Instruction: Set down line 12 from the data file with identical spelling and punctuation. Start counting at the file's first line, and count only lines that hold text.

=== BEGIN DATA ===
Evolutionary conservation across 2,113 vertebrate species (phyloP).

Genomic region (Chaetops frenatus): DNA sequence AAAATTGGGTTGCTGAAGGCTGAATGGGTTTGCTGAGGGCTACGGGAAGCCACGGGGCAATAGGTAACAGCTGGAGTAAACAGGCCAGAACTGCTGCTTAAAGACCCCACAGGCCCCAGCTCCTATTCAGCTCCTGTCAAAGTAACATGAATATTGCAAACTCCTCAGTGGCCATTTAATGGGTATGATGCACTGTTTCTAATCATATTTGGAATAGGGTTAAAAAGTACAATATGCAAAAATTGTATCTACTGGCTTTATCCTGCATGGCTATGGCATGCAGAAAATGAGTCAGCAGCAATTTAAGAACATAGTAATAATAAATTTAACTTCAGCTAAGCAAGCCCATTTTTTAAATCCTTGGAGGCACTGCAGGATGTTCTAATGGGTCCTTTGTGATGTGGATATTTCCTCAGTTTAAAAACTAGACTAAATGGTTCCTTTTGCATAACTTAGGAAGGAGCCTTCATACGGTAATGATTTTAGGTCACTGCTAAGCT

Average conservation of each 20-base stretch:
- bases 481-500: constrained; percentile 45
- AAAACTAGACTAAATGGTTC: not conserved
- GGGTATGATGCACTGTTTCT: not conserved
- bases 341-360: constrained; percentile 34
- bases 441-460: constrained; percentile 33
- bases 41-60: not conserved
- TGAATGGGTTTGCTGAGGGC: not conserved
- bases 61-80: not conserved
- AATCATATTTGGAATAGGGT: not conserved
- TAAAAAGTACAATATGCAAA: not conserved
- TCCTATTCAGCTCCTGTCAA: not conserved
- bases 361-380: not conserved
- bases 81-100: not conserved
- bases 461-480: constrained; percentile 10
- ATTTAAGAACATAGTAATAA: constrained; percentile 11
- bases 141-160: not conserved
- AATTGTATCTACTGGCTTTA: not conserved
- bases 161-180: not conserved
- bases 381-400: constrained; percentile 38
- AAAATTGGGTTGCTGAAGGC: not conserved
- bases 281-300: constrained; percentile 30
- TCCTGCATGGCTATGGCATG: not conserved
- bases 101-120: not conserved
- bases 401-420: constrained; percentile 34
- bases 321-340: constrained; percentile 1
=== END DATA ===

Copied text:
- AATCATATTTGGAATAGGGT: not conserved